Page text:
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HBO’s Silicon Valley wades into a heated debate about privacy policies

Silicon Valley is Mike Judge and Alec Berg’s biting comedy about the American tech industry, now in its fourth season. Every week, we’ll be taking one idea, scene, or joke and explain how it ties to the real Silicon Valley and speaks to an issue at the heart of the industry and its ever-lasting goal to change the world — and make boatloads of money in the process.

Spoilers ahead for the second episode of season 4, “Terms Of Service.”

It was written last year, but last night’s episode of Silicon Valley, “Terms of Service,” waded right into a heated privacy debate taking place right now in the tech industry. On the show, newly minted CEO Dinesh takes the reins of PiperChat, the video chat app that emerged from the smoldering remains of Richard’s failed idea for a platform. Little did Dinesh know that the terms of service he failed to import into his new chat app contained a very important legal protection.

The Children’s Online Privacy Protection ACT, or COPPA, is designed to protect children under the age of 13 from using services that could collect data on them and potentially sell it to third parties. It’s why the age limit for Facebook and Snapchat is 13 — complying with the law while allowing underage users is too risky for even tech giants to attempt. In the case of PiperChat, Dinesh discovers that by not having a comprehensive privacy policy, he’s violated COPPA countless times a day and racked up more than $25 billion in potential fines. While the show plays up the idea that PiperChat is becoming a haven for child predators, the real connection to the tech industry is around the ethics of data collection.

Here in the stranger-than-fiction Bay Area, a controversy unfolded last month around a service called Unroll.me. The parent company of Unroll.me, which automatically scans a user’s inbox to cut down on junk mail, turned out to be bundling data gleaned from these emails and selling it to third parties. We know this because one of those buyers was Uber, which purchased data on Lyft customers from Slice Intelligence. (Slice bought Unroll.me back in November 2014.) That Uber was purchasing this data came to light because of a revealing profile of CEO Travis Kalanick published in The New York Times last week.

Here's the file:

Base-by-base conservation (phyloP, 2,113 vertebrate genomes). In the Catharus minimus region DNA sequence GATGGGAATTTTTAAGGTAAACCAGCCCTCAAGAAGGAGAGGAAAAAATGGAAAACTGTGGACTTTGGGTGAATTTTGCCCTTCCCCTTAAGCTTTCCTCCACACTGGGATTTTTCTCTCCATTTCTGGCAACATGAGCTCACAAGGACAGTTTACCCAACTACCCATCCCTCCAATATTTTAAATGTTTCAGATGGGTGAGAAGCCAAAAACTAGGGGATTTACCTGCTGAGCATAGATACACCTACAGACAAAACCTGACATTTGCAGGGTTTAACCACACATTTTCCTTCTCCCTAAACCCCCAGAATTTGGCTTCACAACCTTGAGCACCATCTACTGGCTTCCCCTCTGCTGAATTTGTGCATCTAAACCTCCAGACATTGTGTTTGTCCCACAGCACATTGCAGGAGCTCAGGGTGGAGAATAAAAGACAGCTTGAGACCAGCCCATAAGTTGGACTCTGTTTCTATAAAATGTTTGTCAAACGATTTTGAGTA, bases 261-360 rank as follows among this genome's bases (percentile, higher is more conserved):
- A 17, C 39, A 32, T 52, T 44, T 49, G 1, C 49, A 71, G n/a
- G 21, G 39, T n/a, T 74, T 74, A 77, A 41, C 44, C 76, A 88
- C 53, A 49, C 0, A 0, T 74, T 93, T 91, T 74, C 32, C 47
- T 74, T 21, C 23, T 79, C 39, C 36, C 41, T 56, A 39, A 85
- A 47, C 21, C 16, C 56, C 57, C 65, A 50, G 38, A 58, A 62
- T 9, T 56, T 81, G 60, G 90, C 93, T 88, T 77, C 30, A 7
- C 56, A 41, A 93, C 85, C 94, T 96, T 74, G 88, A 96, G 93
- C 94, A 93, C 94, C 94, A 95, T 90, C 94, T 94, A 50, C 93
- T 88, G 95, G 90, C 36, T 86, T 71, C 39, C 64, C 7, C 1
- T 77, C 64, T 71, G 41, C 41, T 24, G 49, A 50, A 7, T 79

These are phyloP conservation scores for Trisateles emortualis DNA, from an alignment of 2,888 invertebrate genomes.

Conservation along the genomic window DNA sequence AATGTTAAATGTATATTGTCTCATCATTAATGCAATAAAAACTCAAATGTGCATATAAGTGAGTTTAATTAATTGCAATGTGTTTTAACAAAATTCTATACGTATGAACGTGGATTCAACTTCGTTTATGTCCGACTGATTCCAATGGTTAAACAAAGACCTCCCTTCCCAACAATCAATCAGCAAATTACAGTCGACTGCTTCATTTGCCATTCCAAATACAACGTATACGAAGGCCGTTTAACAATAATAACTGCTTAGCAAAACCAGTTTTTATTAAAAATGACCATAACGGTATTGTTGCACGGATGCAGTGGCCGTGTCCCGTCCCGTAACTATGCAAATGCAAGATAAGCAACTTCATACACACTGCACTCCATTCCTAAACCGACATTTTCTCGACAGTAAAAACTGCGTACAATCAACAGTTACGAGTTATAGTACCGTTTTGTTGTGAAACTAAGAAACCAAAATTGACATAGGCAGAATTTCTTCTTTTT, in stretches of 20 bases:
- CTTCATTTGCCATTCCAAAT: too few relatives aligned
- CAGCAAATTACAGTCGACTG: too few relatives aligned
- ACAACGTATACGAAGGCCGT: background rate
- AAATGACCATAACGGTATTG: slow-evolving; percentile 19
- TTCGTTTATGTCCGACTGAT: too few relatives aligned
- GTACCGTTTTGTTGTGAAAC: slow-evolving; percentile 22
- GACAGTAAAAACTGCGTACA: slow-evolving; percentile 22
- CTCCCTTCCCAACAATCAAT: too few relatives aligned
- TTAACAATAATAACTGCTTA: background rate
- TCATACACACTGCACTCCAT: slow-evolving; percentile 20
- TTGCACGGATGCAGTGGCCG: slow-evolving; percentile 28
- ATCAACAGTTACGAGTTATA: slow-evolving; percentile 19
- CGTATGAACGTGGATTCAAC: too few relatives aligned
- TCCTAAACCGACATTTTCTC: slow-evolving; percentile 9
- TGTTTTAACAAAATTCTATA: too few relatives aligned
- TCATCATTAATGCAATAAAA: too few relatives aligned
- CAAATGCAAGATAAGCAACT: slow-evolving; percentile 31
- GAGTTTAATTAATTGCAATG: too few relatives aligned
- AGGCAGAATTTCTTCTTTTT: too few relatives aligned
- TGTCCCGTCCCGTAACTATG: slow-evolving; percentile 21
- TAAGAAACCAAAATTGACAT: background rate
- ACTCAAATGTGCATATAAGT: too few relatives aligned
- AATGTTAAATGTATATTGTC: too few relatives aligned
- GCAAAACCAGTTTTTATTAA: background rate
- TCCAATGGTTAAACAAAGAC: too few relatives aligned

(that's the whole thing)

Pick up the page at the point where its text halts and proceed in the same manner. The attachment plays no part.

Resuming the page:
The ensuing debate has been contentious, to say the least. Unroll.me CEO Jojo Hedaya offered what many called a non-apology when he said “it was heartbreaking to see that some of our users were upset to learn about how we monetize our free service.” Another Unroll.me co-founder no longer affiliated with the company then penned a brutally honest Medium post defending her “sweet, sweet friend Jojo.” The co-founder, Perri Chase, accused any user upset about data collection practices of being naïve about free internet services.

That brings us back to Silicon Valley’s inadvertently timely commentary on the expectations of privacy. The show certainly had no knowledge of Unroll.me’s activities, but the tech industry is flush with companies that hide unsavory practices behind impenetrable terms of service agreements.

“I checked the TOS box when I submitted it to the App Store, but then I didn’t end up doing it, alright!” Dinesh admits in last night’s episode. “But then when we caught fire, the last thing I wanted to do was bog our users down with legal bullshit. I mean, nobody reads that stuff anyway.” The endearing and lovingly ignorant Jared replies, “Well, first of all, everyone reads the terms of service.”

Of course, Jared couldn’t be more wrong. Virtually no one reads TOS agreements; the entire crux of a rather gruesome 2011 episode of South Park centered on a fictional Steve Jobs punishing iPad owners for failing to read the fine print of a recent iTunes update. The same is true of Unroll.me. The company never caught flak in the past for collecting and selling user data because it buried the details inside a lengthy legal document nobody reads.

Of course, the other side of the debate is about where to place blame. Chase, the Unroll.me co-founder who lambasted critics for their naïveté, had a point: “What exactly do you think is going on in your free Gmail inbox?” she wrote. Should we as users be expected to understand and accept every data collection practice underpinning every service we use? Or should tech companies stop exploiting consumers who just want to make their lives easier by masking questionable behavior with good intentions?

The court of public opinion suggests the latter, as the power dynamics here clearly afford tech companies the leverage to exploit their users. But as Silicon Valley makes clear, companies have incentives not to take privacy seriously. For PiperChat, Dinesh was worried his app’s meteoric growth would stall if he asked for broad user permissions. In the case of Unroll.me, talking too much about what the company did with its users’ data threatened to drive them away and scuttle its business.

Now, however, Unroll.me is in quite the predicament. Google it and you’ll find countless how-to guides explaining how to detangle your data from its service. Yet it’s unclear if the lesson the tech industry will learn here is to be more upfront, or to simply not to get caught. As for PiperChat, the young and scrappy engineers managed to sell the sinking ship to their longtime rival Hooli. Because the only thing better than owning up to your mistake in Silicon Valley is sending your enemy down the same doomed rabbit hole.

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